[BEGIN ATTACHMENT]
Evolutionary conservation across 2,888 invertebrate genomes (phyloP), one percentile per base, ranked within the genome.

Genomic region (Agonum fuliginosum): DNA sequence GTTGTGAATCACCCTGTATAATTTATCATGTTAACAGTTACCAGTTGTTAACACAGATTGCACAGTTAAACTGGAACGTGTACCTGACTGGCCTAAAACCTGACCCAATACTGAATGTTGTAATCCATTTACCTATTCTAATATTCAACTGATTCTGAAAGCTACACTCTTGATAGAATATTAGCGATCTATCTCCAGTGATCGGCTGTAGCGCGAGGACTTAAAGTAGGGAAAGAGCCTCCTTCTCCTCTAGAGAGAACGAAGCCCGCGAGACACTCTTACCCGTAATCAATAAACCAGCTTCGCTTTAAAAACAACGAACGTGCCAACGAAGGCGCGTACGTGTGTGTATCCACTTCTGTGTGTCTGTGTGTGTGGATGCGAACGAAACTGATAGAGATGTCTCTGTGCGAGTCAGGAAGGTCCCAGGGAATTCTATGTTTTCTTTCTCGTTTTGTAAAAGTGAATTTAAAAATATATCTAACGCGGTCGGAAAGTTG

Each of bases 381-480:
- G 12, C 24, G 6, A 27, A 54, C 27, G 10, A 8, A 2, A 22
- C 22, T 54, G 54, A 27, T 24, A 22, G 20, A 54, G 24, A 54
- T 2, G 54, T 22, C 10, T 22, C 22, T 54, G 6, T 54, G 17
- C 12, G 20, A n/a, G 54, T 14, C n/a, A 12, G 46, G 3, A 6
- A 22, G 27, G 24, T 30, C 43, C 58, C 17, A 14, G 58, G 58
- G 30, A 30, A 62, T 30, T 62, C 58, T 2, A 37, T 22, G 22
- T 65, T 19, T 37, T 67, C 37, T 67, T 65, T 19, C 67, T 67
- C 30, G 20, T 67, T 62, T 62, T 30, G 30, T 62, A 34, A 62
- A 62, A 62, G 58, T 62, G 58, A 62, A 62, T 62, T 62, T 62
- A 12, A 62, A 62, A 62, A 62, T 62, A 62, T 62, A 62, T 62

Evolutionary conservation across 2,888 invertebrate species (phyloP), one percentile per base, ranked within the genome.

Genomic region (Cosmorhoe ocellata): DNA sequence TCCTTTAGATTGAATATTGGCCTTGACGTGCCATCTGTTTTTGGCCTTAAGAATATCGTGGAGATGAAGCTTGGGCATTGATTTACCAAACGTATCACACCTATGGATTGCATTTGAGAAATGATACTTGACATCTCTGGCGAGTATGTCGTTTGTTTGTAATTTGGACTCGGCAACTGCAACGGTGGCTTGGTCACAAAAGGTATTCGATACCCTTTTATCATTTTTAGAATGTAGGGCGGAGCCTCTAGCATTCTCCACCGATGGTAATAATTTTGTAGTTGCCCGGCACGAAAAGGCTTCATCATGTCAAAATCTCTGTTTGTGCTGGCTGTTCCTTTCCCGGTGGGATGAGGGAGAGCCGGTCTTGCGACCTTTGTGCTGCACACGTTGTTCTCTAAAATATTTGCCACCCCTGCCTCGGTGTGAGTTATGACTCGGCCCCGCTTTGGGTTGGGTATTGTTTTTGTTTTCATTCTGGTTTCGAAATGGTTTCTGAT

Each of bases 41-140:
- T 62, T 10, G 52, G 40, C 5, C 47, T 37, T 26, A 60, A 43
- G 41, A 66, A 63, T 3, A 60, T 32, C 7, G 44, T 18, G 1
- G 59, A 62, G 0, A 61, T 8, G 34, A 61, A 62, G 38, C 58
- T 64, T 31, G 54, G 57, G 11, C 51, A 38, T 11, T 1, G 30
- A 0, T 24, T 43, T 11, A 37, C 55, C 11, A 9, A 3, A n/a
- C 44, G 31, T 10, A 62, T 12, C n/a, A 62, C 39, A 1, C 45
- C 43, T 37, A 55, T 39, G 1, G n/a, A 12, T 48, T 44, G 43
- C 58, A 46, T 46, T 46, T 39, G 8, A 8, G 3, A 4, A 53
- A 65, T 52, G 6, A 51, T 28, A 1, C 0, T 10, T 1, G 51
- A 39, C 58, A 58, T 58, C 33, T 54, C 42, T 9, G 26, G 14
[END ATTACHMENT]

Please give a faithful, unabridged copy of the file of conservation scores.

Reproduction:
Evolutionary conservation across 2,888 invertebrate genomes (phyloP), one percentile per base, ranked within the genome.

Genomic region (Agonum fuliginosum): DNA sequence GTTGTGAATCACCCTGTATAATTTATCATGTTAACAGTTACCAGTTGTTAACACAGATTGCACAGTTAAACTGGAACGTGTACCTGACTGGCCTAAAACCTGACCCAATACTGAATGTTGTAATCCATTTACCTATTCTAATATTCAACTGATTCTGAAAGCTACACTCTTGATAGAATATTAGCGATCTATCTCCAGTGATCGGCTGTAGCGCGAGGACTTAAAGTAGGGAAAGAGCCTCCTTCTCCTCTAGAGAGAACGAAGCCCGCGAGACACTCTTACCCGTAATCAATAAACCAGCTTCGCTTTAAAAACAACGAACGTGCCAACGAAGGCGCGTACGTGTGTGTATCCACTTCTGTGTGTCTGTGTGTGTGGATGCGAACGAAACTGATAGAGATGTCTCTGTGCGAGTCAGGAAGGTCCCAGGGAATTCTATGTTTTCTTTCTCGTTTTGTAAAAGTGAATTTAAAAATATATCTAACGCGGTCGGAAAGTTG

Each of bases 381-480:
- G 12, C 24, G 6, A 27, A 54, C 27, G 10, A 8, A 2, A 22
- C 22, T 54, G 54, A 27, T 24, A 22, G 20, A 54, G 24, A 54
- T 2, G 54, T 22, C 10, T 22, C 22, T 54, G 6, T 54, G 17
- C 12, G 20, A n/a, G 54, T 14, C n/a, A 12, G 46, G 3, A 6
- A 22, G 27, G 24, T 30, C 43, C 58, C 17, A 14, G 58, G 58
- G 30, A 30, A 62, T 30, T 62, C 58, T 2, A 37, T 22, G 22
- T 65, T 19, T 37, T 67, C 37, T 67, T 65, T 19, C 67, T 67
- C 30, G 20, T 67, T 62, T 62, T 30, G 30, T 62, A 34, A 62
- A 62, A 62, G 58, T 62, G 58, A 62, A 62, T 62, T 62, T 62
- A 12, A 62, A 62, A 62, A 62, T 62, A 62, T 62, A 62, T 62

Evolutionary conservation across 2,888 invertebrate species (phyloP), one percentile per base, ranked within the genome.

Genomic region (Cosmorhoe ocellata): DNA sequence TCCTTTAGATTGAATATTGGCCTTGACGTGCCATCTGTTTTTGGCCTTAAGAATATCGTGGAGATGAAGCTTGGGCATTGATTTACCAAACGTATCACACCTATGGATTGCATTTGAGAAATGATACTTGACATCTCTGGCGAGTATGTCGTTTGTTTGTAATTTGGACTCGGCAACTGCAACGGTGGCTTGGTCACAAAAGGTATTCGATACCCTTTTATCATTTTTAGAATGTAGGGCGGAGCCTCTAGCATTCTCCACCGATGGTAATAATTTTGTAGTTGCCCGGCACGAAAAGGCTTCATCATGTCAAAATCTCTGTTTGTGCTGGCTGTTCCTTTCCCGGTGGGATGAGGGAGAGCCGGTCTTGCGACCTTTGTGCTGCACACGTTGTTCTCTAAAATATTTGCCACCCCTGCCTCGGTGTGAGTTATGACTCGGCCCCGCTTTGGGTTGGGTATTGTTTTTGTTTTCATTCTGGTTTCGAAATGGTTTCTGAT

Each of bases 41-140:
- T 62, T 10, G 52, G 40, C 5, C 47, T 37, T 26, A 60, A 43
- G 41, A 66, A 63, T 3, A 60, T 32, C 7, G 44, T 18, G 1
- G 59, A 62, G 0, A 61, T 8, G 34, A 61, A 62, G 38, C 58
- T 64, T 31, G 54, G 57, G 11, C 51, A 38, T 11, T 1, G 30
- A 0, T 24, T 43, T 11, A 37, C 55, C 11, A 9, A 3, A n/a
- C 44, G 31, T 10, A 62, T 12, C n/a, A 62, C 39, A 1, C 45
- C 43, T 37, A 55, T 39, G 1, G n/a, A 12, T 48, T 44, G 43
- C 58, A 46, T 46, T 46, T 39, G 8, A 8, G 3, A 4, A 53
- A 65, T 52, G 6, A 51, T 28, A 1, C 0, T 10, T 1, G 51
- A 39, C 58, A 58, T 58, C 33, T 54, C 42, T 9, G 26, G 14